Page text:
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My asparagus is just starting to spring up. This seems a little late in the season and I think it should now be growing full force. At what stage is everyone else's crop growing?
Also does anyone have any secrets to grow thick stalks? Mine is still spindly after 2 yrs. What companion plants are you growing with your asparagus? I planted a few strawberries, but I need something else.
Mine took forever to sprout from seeds, but I have a few now still growing. Once they get a bit larger I'll transplant them to my raised beds. My fairy tale pumpkins also started out later than everything else.
Grace, we have been growing asparagus for a long time. This is the 'end' of the harvest for us as they have been sprouting since late January. Generally the stalks get thicker each year the plants are in the ground. 2 year old plants are just really beginning to get going and you would 'harvest' for only one week then let them go to full growth - I call them feathers - so they can put energy and size back into the roots.
Plant nasturtiums in the fall/winter or parsley and basil in the summer as companions. Strawberries are excellent companions to asparagus.
This is one of the gardener's patience tests - and asparagus are really good at that exercise :-)
As long as they are getting full or mostly full sun year round you should get a better crop next year.
Question: Last year did you let the plants go to full feather /flower growth before cutting back in December/January?
Wow Jon, starting asparagus from seed? I am still anxiously waiting for my raspberry seeds to sprout. How do you keep the squash bugs away from your pumpkins?
Thanks Catherine, yes I let the ferns grow over the winter. Parsley is good, I know it does not like to be transplated, so it can be a permanent crop. I am also reading tomatoes are a good companion, so I will plant them by the asparagus to save on water. I have nasturtiums planted all over to repel the bugs. Maybe I should have watered the asparagus more earlier in the season.
Yep, started from seeds, but took forever. Some of my herbs have yet to sprout, may venture out and just buy plants for those. My pumpkins have only recently sprouted two leaves each. Also, for bug control, I have two chickens that I let out of the coop everyday to free range in the backyard. I also allow spiders to build their webs near the plants to help with bug control as well.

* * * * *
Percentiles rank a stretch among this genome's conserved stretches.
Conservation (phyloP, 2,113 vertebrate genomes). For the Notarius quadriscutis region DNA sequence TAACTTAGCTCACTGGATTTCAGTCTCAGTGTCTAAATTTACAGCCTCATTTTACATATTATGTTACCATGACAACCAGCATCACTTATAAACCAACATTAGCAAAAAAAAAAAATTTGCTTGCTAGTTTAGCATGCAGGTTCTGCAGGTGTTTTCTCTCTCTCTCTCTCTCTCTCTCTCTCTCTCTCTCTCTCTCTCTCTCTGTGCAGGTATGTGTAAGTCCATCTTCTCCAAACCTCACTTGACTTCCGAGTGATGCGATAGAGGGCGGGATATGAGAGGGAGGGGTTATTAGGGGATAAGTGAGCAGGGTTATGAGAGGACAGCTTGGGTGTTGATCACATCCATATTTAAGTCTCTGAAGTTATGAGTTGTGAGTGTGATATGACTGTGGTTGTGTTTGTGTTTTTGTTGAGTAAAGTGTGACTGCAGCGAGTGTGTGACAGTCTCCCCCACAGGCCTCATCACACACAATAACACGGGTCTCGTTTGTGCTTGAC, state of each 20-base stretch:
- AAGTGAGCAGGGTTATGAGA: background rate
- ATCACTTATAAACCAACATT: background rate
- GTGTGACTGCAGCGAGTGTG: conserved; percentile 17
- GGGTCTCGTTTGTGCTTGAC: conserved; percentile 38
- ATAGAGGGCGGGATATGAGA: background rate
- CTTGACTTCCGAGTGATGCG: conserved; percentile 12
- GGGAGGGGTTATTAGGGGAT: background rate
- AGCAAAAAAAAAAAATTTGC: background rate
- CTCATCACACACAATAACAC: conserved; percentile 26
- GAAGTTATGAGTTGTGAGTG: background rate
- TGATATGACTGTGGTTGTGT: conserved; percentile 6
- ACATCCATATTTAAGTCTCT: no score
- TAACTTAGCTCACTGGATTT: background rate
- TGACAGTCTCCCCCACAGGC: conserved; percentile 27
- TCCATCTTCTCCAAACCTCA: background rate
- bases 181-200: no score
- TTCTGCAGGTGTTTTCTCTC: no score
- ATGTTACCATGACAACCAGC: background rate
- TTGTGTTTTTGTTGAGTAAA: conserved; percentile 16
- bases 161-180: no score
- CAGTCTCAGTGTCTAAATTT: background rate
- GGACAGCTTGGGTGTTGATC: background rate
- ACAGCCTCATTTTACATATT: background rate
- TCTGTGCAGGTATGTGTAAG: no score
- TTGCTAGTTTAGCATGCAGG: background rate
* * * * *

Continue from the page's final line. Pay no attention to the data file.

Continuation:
Be patient with the herbs. Some of my herbs have taken months to sprout, but they come up. I have learned not to give up on any seed or plant. My peony that I planted a year ago, is coming back up, I thought it was dead. Also I have a trumpet vine that keeps reappearing. I am thinking about chickens, but I wonder how they would get along with the cat and dog.
Seed starting for some plants and herbs can be a real test of a gardener's patience. Many can take up to a year to germinate even under ideal conditions.
If you are starting some types of plants from seed and are not sure how long they will take or they have a reputation for taking a long time to germinate, I put them with something already growing which I have to take care of, or I start them in pots with flowering plants so I know something is alive in there. :-)
Tomatoes will do fine with the asparagus - we generally have some volunteers of my heirloom in there. Just remember when you have above ground edibles with 'root' edible you should cut the dead plants off at the soil surface at clean up time rather than pull them so you do not disturb the roots of the asparagus.
Watering - because you are actually 'growing' the asparagus all year long, you should only decrease water as needed to coincide with cooler temperatures. Our beds are watered about every 6-7 days in the winter, a watering is skipped if we have a half inch of rain. In the summer the mature beds are watered about every 3-4 days depending on heat levels.
Just a note about tomatoes and asparagus. We had an accidental tomato grow in our asparagus bed. It grew to be huge and produced wonderful tomatoes, but killed off a few of the asparagus...asparaguses...asparagi? Anyway, some of the plants. :)
Catherine, at what time do you cut yours back?
Ah that is part of the delimma when choosing companion plants. The asparagus to be their healthiest need to go all the way to umber/yellow in color. So that usually translates to December. It also means the plants do need access to the sun spring-early winter. If the die-off of the asparagus happened within the last 2 years they can surprise you and come back :-)
We cut ours back in January, knowing we were a little late, but it did just fine. It's good to have the confirmation from an expert! :)
I think the tomato roots choked out the asparagus. Three of the starts stopped. All the rest are doing well and expanding, so we added a few more starts to fill the gap, and everything is happy. Next year will be year 3 and time to reap the rewards of patience!
Good Sheri. The plant's "feathers" are pretty much spent by December/January, so cutting them late should not be a problem as long as they are cut back before you see the first new spears coming up - they need the sunlight to really get going along with the warming soil. "On average" we see the first spear attempting to break the soil around the last week in January to the first week in February.
I've been wanting to start some asparagus. I assume there must be different varieties. Are there choices for varieties that do well here in AZ?